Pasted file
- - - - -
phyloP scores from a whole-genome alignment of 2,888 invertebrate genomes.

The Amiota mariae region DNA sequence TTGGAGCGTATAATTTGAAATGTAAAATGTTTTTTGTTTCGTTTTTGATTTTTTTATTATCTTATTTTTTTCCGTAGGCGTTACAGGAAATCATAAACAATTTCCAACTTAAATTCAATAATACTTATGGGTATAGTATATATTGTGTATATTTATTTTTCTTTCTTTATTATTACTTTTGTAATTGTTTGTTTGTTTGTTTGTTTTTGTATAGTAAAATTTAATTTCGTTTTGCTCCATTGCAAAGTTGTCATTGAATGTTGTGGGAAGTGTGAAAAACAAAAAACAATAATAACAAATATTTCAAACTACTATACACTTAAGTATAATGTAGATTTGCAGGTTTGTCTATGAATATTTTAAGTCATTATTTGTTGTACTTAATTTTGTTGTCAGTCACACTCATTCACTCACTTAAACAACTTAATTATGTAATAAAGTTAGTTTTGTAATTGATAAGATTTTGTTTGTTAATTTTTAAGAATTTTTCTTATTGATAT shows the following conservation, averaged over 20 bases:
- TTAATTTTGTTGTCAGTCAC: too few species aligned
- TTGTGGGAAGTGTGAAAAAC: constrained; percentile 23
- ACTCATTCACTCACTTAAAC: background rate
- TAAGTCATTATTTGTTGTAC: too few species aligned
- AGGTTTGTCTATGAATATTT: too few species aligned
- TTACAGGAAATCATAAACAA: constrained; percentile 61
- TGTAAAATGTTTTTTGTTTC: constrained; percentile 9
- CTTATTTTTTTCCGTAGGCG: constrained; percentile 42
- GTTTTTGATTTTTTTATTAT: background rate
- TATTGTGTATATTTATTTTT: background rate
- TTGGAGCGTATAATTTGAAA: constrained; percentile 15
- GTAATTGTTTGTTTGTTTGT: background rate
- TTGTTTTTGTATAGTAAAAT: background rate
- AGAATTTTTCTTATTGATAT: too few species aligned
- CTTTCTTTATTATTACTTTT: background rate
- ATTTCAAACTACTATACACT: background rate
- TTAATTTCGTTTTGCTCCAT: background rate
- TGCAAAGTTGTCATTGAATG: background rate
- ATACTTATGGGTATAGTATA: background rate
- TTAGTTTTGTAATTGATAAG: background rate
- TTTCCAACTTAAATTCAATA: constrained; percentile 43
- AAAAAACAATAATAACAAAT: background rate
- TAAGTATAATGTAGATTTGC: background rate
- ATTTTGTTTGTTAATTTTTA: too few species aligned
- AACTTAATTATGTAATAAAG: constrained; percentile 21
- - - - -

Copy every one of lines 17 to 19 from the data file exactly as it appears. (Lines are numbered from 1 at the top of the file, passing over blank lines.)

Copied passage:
- CTTTCTTTATTATTACTTTT: background rate
- ATTTCAAACTACTATACACT: background rate
- TTAATTTCGTTTTGCTCCAT: background rate